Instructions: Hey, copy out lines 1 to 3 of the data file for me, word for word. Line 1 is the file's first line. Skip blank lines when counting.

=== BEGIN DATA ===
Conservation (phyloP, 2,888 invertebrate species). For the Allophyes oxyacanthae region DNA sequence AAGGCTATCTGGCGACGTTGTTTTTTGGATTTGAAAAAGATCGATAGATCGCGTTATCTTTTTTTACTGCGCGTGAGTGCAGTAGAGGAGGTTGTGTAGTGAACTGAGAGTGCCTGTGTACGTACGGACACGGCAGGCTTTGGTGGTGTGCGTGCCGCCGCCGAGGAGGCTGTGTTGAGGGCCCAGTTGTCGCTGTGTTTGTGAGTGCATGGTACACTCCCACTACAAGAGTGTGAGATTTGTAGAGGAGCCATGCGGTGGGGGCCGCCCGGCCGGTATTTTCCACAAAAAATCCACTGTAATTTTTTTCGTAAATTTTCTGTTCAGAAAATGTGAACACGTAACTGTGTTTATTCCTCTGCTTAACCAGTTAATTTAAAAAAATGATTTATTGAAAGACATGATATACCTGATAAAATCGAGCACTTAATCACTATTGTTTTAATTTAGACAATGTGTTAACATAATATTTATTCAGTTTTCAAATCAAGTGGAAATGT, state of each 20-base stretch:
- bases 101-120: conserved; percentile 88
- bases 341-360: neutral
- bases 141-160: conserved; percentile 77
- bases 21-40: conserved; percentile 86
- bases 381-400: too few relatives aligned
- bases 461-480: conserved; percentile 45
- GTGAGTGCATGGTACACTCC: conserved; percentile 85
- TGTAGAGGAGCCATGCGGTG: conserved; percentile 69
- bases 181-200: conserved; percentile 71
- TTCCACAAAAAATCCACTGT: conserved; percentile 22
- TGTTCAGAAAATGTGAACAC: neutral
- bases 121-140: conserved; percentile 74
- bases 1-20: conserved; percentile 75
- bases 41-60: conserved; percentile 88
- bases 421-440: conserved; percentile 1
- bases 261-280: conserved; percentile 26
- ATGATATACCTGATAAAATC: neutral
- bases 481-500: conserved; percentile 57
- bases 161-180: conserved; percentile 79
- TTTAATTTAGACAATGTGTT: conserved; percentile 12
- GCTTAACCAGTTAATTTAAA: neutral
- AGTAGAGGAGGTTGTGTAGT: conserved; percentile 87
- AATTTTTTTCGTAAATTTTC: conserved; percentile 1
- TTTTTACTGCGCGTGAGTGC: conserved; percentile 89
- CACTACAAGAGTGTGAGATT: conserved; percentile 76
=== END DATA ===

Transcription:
Conservation (phyloP, 2,888 invertebrate species). For the Allophyes oxyacanthae region DNA sequence AAGGCTATCTGGCGACGTTGTTTTTTGGATTTGAAAAAGATCGATAGATCGCGTTATCTTTTTTTACTGCGCGTGAGTGCAGTAGAGGAGGTTGTGTAGTGAACTGAGAGTGCCTGTGTACGTACGGACACGGCAGGCTTTGGTGGTGTGCGTGCCGCCGCCGAGGAGGCTGTGTTGAGGGCCCAGTTGTCGCTGTGTTTGTGAGTGCATGGTACACTCCCACTACAAGAGTGTGAGATTTGTAGAGGAGCCATGCGGTGGGGGCCGCCCGGCCGGTATTTTCCACAAAAAATCCACTGTAATTTTTTTCGTAAATTTTCTGTTCAGAAAATGTGAACACGTAACTGTGTTTATTCCTCTGCTTAACCAGTTAATTTAAAAAAATGATTTATTGAAAGACATGATATACCTGATAAAATCGAGCACTTAATCACTATTGTTTTAATTTAGACAATGTGTTAACATAATATTTATTCAGTTTTCAAATCAAGTGGAAATGT, state of each 20-base stretch:
- bases 101-120: conserved; percentile 88
- bases 341-360: neutral